These observations are not consistent with the conjecture that the foreshock causes FTEs through the production of pressure pulses. However, the foreshock also produces directional fluctuations in the magnetic field which could lead to reconnection [see e.g. Russell et al. 1987; Greenstadt and Russell, 1994]. Also it is important to establish what effect the foreshock pressure pulses do have on the magnetopause if they do not lead to FTEs. In this report we examine first the role of the foreshock in creating magnetopause transients and conclude that no reconnection phenomena are generated by these generally about 1 minute magnetic fluctuations. On the contrary FTEs appear to be generated when the IMF is constant. We conjecture that flux transferring reconnection does not occur unless the magnetic field at the magnetopause has been southward for the order of 7 minutes or more, and that this time scale is controlled by the magnetopause or the magnetosphere.
|Fig. 1. The local time dependence of the relative number of FTEs produced under normal spiral IMF conditions and orthospiral IMF conditions. If the foreshock controlled FTE occurrence we would expect the relative rate of FTE occurrence to decrease with increasing local time in this diagram.|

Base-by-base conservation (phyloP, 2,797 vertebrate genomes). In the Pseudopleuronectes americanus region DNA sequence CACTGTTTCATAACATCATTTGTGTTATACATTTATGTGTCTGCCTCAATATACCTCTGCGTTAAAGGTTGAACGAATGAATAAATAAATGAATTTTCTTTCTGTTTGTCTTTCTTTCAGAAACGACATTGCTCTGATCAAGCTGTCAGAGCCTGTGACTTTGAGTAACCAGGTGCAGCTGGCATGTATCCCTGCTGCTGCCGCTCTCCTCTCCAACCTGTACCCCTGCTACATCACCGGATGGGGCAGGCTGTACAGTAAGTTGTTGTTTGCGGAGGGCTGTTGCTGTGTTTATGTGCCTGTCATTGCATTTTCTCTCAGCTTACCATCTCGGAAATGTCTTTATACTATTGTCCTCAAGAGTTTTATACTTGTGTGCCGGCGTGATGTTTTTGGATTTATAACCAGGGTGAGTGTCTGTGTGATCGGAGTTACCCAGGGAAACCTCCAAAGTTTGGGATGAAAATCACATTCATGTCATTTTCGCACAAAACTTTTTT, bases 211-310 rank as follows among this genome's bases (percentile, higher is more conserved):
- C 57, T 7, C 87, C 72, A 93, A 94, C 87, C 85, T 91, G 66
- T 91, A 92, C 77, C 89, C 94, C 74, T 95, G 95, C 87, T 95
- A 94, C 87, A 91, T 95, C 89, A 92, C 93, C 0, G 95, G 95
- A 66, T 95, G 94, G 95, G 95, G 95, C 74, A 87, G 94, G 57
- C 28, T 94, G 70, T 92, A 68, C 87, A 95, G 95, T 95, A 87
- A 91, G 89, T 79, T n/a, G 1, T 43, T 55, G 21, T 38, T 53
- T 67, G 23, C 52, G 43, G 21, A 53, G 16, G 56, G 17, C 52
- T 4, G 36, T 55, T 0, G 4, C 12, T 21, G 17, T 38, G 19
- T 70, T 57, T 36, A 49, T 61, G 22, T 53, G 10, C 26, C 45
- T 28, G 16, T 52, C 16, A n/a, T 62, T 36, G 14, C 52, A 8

Flux transfer events are identified principally by their bipolar signature in the normal component of the magnetic field near the magnetopause. An automatic computer algorithm has been written to detect FTEs in the ISEE-1 magnetic field data [Kawano et al. 1996a]. A survey of all the ISEE-1 data shows that FTEs vary in occurrence rate at most slightly with local time or with the Parker spiral angle. If there is any bias it is toward greater occurrence in the afternoon sector. This lack of foreshock control is illustrated in Figure 1 that shows as a function of local time the fraction of FTEs created under Parker spiral and orthospiral conditions [Kawano and Russell, 1996b]. If the foreshock had any effect on the occurrence of FTEs, the relative occurrence rate would change as indicated on the plot by the line marked expectation. Thus the foreshock does not control FTEs.
|Fig. 2. The average amplitude of the magnetopause motion as a function of local time and the clock angle of the IMF in GSM coordinates. Clock angles have been folded into the righthand side of each pie chart and only normal spiral IMF conditions have been examined here. Pie slices have been overlapped by half, one either side in order to minimize aliasing of the distributions.|